As summer hits its stride, we share a few choice reasons why diving into the big blue is as good for the soul, as it is for your fitness.
Be it jet skiing, swimming, water-polo, paddle boarding, kayaking, surfing...there’s no end to the ways in which you can get fit in the water – and as the summer heats up, there is nothing nicer than pulling on your bathers or a wetsuit and taking the plunge. We also know working out in water offers a range of health benefits – it’s gentle on the joints, builds cardiovascular stamina, improves strength and flexibility, and increases circulation.
What you may not know is you lose 90 per cent of your body weight in the water, while it simultaneously provides 12 per cent to 14 per cent more resistance than air – which is the equivalent of having weights all around your body. Essentially the jury is in – water sports are great for your health and fitness!
But what about your brain?
For starters, any quality workout will produce those feel good endorphins, and water sports are no exception. And if you are suffering from a summer case of the hot and bothered, then a dip in the water will cool you off and make you feel energised and motivated to work out.
Many water sports carry a degree of skill mastery (paddle boarding, slack lining over water, water skiing and surfing are great examples), which keeps your brain active and focused on the task at hand which is a form of meditation for a busy or stressed mind. Then there is the sense of achievement you’ll feel when you nail a new skill.
Water sports are also inherently fun, which is the best way to naturally up your physical output (visualise how you work out at the gym versus how you might fly for a volleyball or push that little bit harder to stay on the board as long as possible.) We lose track of time and see fun physical activity as a joy rather than a means to a getting-fit end.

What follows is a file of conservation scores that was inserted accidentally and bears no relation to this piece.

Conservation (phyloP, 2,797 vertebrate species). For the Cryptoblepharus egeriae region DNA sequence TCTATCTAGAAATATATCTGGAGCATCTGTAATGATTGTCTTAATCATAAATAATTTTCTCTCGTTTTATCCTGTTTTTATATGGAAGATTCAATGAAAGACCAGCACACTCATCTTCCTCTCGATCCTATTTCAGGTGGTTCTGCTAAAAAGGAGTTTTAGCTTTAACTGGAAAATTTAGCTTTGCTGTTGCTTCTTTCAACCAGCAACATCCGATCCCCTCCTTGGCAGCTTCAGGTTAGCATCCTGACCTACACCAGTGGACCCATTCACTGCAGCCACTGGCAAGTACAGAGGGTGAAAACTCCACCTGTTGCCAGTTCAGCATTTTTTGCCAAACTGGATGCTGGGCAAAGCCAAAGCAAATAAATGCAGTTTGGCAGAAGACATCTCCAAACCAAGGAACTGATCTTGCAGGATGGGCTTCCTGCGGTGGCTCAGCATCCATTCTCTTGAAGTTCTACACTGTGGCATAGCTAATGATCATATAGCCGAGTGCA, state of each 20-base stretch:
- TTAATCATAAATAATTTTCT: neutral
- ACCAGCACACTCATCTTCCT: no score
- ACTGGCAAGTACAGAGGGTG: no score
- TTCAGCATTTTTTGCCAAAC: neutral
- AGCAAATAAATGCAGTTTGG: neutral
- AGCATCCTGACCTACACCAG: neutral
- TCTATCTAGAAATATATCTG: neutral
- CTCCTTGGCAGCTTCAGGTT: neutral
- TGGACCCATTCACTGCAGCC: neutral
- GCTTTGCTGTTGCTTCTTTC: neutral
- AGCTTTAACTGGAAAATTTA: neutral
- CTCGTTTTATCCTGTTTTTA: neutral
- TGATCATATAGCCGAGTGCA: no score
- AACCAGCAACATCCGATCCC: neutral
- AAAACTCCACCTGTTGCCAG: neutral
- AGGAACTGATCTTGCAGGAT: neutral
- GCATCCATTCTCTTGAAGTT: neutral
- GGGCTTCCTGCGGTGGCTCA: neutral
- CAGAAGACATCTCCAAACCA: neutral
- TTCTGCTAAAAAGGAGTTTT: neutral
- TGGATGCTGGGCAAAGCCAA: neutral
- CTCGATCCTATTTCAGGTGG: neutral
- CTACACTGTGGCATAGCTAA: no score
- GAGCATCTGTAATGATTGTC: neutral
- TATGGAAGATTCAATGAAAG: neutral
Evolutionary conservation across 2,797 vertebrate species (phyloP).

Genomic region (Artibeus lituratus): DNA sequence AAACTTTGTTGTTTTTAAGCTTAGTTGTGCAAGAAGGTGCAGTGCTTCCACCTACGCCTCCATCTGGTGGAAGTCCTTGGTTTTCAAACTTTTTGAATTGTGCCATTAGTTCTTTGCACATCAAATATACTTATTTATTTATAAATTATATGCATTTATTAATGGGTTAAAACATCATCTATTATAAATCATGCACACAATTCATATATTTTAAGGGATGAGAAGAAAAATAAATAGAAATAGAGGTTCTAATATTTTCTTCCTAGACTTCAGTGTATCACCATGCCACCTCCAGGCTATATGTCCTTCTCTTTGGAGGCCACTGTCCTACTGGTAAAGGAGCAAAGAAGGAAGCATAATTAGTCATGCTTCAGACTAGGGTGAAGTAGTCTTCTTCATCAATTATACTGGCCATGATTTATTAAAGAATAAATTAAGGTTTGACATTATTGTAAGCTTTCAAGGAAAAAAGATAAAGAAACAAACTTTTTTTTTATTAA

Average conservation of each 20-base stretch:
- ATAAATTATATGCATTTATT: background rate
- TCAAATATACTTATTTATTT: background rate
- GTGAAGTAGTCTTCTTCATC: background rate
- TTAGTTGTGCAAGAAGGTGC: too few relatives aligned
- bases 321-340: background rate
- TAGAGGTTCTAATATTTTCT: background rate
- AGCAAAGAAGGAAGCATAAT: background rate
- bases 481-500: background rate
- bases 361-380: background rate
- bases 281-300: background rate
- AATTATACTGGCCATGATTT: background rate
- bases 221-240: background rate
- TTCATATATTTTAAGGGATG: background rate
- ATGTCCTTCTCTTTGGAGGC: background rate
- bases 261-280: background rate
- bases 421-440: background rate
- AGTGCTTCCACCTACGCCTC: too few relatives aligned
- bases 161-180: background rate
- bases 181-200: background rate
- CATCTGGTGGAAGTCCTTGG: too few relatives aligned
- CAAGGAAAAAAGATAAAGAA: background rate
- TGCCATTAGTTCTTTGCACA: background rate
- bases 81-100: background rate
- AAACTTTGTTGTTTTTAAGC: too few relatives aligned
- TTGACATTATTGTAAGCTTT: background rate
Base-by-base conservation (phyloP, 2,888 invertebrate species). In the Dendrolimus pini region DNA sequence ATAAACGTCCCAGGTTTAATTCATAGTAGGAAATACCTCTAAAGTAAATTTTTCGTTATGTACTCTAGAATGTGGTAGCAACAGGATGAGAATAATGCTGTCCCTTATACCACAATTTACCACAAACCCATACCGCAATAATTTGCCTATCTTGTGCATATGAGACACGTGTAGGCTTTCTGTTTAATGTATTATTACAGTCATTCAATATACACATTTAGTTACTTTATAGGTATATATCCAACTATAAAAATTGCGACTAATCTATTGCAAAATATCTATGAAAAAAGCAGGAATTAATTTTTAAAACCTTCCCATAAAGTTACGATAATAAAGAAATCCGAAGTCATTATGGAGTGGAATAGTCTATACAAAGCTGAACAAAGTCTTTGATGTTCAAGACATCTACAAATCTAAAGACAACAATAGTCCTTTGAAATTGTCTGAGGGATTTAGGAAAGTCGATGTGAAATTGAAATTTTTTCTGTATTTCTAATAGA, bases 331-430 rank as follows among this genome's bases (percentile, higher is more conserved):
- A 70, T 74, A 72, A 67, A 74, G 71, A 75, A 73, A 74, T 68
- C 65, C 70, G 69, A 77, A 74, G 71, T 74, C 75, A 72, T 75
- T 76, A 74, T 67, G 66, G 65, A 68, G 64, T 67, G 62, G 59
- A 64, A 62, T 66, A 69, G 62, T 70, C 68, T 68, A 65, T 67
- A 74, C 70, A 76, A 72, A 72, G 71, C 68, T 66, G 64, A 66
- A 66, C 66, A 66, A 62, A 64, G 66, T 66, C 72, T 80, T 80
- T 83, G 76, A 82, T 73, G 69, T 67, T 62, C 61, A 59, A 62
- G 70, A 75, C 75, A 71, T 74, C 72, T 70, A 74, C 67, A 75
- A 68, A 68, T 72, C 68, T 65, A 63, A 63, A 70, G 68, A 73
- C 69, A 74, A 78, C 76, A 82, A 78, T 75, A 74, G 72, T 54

The boffins at Harvard also point out that as water sports generally take place outside, you’ll get a nice boost of sunshine which will see vitamin D levels rise. Studies suggest that this vitamin helps fight certain conditions, including depression and heart attacks. They also found light in general tends to elevate people’s mood, and this is boosted by the exercise factor, which has been shown to help people relax and cheer up.
Researchers at the University of Essex in England have also found exercising in the presence of nature has added benefit, particularly for mental health – and their research shows improvements in self esteem and mood after just five minutes of “green” exercise (exercise that takes place in nature).
Feel good factor
Last but not least, there’s a growing body of research showing what most of us have already inherently known; that being around water just makes us feel good. Consider this question – why does a room, a house, or an office with a water view fetch a premium price? Why are beach or lake front cafes always packed to the rafters – even in winter you’ll find people nabbing the seats with a view of the stormy sea in action? And it’s not just being around all that vivid blue – a colour found to be calming, but the sounds of the sea. Numerous studies have shown the calming effects of listening to gently lapping water or waves crashing rhythmically on the shore; which would explain the multitude of meditation recordings featuring exactly these sounds.
One word of caution
The only potential downside to water workouts is the harsh Aussie sun. Try and avoid being out during peak UV times, follow the slip, slop and slap rules and invest in quality sun care creams and clothing. The sun can also cause sunstroke, so drink loads of water while you are out – it’s not uncommon to forget to drink water when surrounded by it. Last but not least, water sports and alcohol do not mix. Save the brewski’s for after the workout!